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Less than a week ago I was in London. I was at the British Museum of History. I was looking at the Living and Dying exhibit. I was reading about how people deal with pain, suffering. Death.

My grandpa died on July 10th. I was in England. We had the funeral a week later, the day after I arrived home. I walked into the funeral home completely unaware of the impact that my grandpa’s dead body in the casket would have on me. A dead man. I had never known anyone that had died. And there was a dead man. Who kinda looked like my grandpa. And kinda looked like a wax figure. It wasn’t him. Who was it? He was so skinny. I held my Dad’s hand and I cried. But I still didn’t believe, didn’t want to believe that I wouldn’t see Grandpa again.

My cousin couldn’t make the funeral because his wife was giving birth. A new baby. A new generation. A new boy in the Burtch family who will carry my Grandfather’s name. Living.

The day after Grandpa’s funeral, I was sitting with my mom on the deck, feeling like we were on the far side of the suffering, heading over the hill. The funeral was done, the eulogy, the planning, the anticipation. The phone rang. My uncle (mom’s brother) had a heart attack. Mom and I drove to the hospital but he was already gone. Gone. Like Grandpa. But worse, because no one expected this. Grandpa was old. Grandpa was dying. Uncle Larry was healthy. Uncle Larry was only a year older than my own dad. Uncle Larry and I were going wine tasting with Mom and Aunt Greta in August. And there he was lying on the stretcher. Cold and blue and dead. Two bodies in two days. And I was the only one who seemed capable of holding it together. Tried to be strong for my aunt, mom and cousin. Tried to get everything they needed, was the gopher. Read the Psalms beacuse I didn’t know what else to do. How did we make it through the first 24 hours? How will my aunt continue without her soulmate? How will we keep on living?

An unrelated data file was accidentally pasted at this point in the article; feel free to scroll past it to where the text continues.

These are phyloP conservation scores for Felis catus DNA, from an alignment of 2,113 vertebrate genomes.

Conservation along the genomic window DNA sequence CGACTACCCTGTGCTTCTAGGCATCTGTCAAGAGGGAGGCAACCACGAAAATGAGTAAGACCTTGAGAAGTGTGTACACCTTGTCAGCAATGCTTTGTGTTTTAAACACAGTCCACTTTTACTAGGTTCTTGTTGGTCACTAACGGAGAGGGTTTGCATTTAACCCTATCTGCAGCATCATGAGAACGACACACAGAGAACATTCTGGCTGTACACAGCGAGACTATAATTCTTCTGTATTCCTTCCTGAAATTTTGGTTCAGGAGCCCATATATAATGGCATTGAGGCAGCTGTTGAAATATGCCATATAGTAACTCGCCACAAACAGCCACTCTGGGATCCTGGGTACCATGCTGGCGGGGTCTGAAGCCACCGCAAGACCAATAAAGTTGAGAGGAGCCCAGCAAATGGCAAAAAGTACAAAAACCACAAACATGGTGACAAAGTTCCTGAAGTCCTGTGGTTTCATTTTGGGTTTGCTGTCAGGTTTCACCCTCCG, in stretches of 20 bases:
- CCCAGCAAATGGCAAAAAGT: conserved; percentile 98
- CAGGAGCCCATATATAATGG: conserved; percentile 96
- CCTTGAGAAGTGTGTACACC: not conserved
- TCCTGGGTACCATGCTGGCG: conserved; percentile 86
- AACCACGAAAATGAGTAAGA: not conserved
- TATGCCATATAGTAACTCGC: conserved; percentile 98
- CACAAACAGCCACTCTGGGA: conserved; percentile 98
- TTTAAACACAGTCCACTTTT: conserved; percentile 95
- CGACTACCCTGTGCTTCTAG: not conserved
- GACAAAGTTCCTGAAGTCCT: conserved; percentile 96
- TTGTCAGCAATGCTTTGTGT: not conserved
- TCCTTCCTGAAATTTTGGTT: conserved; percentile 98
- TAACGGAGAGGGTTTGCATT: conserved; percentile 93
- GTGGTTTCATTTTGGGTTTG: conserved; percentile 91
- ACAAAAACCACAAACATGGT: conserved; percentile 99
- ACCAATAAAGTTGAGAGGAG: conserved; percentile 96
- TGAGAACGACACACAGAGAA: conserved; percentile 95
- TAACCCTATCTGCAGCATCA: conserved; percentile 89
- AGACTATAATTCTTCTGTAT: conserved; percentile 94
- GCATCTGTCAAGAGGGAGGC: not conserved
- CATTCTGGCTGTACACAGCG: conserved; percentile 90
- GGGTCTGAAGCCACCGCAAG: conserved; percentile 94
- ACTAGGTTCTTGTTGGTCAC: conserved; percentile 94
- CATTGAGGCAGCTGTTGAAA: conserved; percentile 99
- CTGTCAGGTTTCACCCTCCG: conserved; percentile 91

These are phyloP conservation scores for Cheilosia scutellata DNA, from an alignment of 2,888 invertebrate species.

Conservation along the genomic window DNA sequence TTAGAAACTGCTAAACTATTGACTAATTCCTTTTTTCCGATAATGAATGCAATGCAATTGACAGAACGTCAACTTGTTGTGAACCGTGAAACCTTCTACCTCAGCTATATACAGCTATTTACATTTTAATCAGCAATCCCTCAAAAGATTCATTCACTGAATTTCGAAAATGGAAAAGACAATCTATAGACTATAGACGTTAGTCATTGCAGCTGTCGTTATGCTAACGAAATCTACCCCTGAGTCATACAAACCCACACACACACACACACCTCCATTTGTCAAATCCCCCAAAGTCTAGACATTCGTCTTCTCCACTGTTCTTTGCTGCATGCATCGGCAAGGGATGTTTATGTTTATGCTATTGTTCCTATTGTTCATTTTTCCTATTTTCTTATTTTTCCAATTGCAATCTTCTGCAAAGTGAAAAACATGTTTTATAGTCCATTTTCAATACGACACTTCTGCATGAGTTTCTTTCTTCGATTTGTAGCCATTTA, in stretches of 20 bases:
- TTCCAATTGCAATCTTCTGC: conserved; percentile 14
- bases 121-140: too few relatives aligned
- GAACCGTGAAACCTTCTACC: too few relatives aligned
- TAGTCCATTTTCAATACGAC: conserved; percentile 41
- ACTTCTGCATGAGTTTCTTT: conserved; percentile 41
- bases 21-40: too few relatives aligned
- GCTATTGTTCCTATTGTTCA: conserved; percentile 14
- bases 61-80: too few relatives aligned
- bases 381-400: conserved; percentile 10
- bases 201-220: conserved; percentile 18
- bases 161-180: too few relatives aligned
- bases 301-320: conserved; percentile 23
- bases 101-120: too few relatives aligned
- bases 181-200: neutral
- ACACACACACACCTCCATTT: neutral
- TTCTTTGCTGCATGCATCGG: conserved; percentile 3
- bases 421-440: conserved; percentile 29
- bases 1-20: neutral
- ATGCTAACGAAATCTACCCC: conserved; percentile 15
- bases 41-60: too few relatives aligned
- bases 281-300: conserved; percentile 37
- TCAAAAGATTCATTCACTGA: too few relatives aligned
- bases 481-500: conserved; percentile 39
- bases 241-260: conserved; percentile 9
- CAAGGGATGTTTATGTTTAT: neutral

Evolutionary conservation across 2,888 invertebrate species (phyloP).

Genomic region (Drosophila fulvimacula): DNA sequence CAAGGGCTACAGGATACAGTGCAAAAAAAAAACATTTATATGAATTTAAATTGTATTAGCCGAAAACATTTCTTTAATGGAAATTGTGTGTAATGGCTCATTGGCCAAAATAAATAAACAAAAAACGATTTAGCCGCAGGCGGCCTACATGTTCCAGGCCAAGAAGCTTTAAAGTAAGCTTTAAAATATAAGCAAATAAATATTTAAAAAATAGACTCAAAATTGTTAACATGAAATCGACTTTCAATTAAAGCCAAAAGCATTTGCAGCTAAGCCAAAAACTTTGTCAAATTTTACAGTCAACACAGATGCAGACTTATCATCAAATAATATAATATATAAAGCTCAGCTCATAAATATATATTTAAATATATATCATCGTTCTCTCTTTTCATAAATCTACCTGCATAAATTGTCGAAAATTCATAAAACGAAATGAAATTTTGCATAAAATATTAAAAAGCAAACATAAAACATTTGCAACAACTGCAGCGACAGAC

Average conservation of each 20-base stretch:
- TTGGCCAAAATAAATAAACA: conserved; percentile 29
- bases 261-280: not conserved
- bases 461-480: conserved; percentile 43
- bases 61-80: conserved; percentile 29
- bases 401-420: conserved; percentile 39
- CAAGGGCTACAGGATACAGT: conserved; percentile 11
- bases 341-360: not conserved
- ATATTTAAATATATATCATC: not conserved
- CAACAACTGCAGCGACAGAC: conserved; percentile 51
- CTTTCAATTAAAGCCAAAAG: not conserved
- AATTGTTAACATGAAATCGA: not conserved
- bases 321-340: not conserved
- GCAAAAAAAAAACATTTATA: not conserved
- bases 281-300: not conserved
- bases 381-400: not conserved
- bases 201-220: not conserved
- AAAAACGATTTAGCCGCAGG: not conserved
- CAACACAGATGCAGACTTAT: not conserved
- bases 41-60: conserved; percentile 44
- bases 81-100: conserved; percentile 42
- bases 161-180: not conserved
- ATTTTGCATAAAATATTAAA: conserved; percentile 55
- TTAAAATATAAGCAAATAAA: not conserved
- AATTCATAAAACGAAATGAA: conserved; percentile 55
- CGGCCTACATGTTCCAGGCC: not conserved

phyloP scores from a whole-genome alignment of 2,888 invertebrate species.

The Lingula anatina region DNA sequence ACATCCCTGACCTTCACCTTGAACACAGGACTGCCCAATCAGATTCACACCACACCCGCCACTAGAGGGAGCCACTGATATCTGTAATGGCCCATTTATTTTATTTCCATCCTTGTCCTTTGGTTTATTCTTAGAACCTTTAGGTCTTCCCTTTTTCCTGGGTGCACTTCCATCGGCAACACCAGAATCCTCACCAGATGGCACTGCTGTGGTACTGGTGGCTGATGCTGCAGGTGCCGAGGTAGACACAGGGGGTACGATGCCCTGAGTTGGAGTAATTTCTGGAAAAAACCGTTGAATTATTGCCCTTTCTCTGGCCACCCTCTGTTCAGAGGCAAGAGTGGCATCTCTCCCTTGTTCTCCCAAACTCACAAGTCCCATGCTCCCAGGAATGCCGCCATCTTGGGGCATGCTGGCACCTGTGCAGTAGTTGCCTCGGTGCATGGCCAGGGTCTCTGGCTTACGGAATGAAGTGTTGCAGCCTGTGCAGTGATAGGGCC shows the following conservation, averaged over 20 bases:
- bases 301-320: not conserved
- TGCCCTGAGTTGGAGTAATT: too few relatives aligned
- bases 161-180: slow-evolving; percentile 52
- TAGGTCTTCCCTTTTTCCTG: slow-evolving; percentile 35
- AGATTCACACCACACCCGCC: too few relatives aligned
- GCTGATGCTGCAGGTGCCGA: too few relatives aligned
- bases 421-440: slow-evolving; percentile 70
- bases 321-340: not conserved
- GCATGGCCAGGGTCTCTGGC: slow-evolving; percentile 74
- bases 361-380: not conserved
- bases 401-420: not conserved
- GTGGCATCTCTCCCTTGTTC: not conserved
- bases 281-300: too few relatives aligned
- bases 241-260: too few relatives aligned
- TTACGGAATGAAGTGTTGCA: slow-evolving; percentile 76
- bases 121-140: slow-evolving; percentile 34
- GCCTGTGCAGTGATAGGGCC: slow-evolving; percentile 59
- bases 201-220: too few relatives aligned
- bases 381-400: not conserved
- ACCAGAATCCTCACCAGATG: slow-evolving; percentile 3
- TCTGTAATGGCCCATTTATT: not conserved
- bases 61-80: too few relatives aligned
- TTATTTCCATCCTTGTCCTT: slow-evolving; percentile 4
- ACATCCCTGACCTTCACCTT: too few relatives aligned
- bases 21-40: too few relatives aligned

Living and Dying.

Yesterday my family released balloons in the backyard in memory/honour of my uncle. We watched them float up towards the clouds and away. He’s not gone. But he’s not still here with us. At least not the same as he was. I can’t really articulate what thoughts ran through my head as I released those balloons. I know he would have loved it though. Celebration. Colour. Life. And I will always remember him when I see a child watching a balloon float away. We will keep living.

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